WaterlooWorks is the university's official job board,[126] on which over 7000 employers post available positions.[115] Most positions on WaterlooWorks are in Canada, although positions in American-based businesses are also listed each term. Job listings from employers based in France, Germany, Hong Kong, Japan, and South Korea have also been placed on WaterlooWorks.[127] In addition to using WaterlooWorks, students may pursue their own external job search to receive their co-op credit, or pursue an enterprise co-op.

Reputation[edit]

University rankings
Global rankings
ARWU World[128]151–200
QS World[129]173
Times World[130]201–250
U.S News & World Report Global[131]215
Canadian rankings
ARWU National[128]6–9
QS National[129]7
Times National[130]8–10
U.S News & World Report National[131]9
Maclean's Comprehensive[132]3

In the 2019 Academic Ranking of World Universities, the university ranked 151–200 in the world and 6–9 in Canada.[128] The 2020 Times Higher Education World University Rankings placed Waterloo 201–250 in the world and 8–10 in Canada.[130] The 2020 QS World University Rankings ranked the university 173rd in the world and seventh in Canada.[129] In the U.S. News & World Report 2019 ranking, the university placed 215th in the world, and ninth in Canada.[131] In terms of national rankings, Maclean's 2019 university rankings placed Waterloo third, in its comprehensive university category.[132] In 2018 CEOWORLD magazine released its ranking for universities around the world, and placed Waterloo 220th in the world and eighth in Canada.[133]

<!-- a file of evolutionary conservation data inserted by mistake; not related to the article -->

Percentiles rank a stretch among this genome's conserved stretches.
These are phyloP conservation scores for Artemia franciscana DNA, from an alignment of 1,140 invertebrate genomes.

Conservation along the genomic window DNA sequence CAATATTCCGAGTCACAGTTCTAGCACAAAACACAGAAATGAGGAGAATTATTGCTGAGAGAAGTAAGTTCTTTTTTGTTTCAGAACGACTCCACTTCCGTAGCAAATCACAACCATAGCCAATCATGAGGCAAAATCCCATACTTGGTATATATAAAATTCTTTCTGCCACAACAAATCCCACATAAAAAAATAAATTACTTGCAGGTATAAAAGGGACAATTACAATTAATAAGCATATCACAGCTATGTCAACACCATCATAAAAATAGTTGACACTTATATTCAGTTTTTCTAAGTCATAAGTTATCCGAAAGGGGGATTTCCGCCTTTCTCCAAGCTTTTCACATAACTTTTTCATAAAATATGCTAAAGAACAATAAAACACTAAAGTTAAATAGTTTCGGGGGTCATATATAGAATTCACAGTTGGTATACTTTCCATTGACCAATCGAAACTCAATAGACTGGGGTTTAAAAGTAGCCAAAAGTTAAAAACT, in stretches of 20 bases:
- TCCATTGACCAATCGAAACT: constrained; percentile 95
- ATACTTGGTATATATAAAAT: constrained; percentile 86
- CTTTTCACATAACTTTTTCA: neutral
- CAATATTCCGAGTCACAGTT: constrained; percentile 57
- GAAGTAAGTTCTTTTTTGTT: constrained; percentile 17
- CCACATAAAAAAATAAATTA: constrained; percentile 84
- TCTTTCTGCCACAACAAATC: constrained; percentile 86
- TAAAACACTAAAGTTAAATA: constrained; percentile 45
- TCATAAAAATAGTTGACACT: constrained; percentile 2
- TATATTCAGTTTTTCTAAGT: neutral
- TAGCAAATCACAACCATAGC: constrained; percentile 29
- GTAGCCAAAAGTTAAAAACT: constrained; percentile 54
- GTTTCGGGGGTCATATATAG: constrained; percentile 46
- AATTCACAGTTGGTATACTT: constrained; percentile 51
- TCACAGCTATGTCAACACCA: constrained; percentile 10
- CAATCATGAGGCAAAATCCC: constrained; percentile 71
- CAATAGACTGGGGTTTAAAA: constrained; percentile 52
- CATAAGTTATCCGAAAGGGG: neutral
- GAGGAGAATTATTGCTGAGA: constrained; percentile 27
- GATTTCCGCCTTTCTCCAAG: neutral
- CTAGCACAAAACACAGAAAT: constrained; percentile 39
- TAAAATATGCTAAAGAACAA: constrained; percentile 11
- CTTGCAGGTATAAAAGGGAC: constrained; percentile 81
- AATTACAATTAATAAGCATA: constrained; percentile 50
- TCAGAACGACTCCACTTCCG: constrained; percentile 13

The university also placed in a number of rankings that evaluated a graduate's employment prospects. In QS's 2019 graduate employability ranking, Waterloo ranked 25th in the world, and second in Canada.[134] In the Times Higher Education 2018 graduate employability ranking, Waterloo was ranked 100–150 in the world, and seventh in Canada.[135] In an employability survey published by The New York Times in October 2011, when CEOs and chairpersons were asked to select the top universities which they recruited from, the university placed 108th in the world, and seventh in Canada.[136]

Research[edit]

The university's institutes for both nanotechnology and quantum computing are in the Mike & Ophelia Lazaridis Quantum-Nano Centre.[137]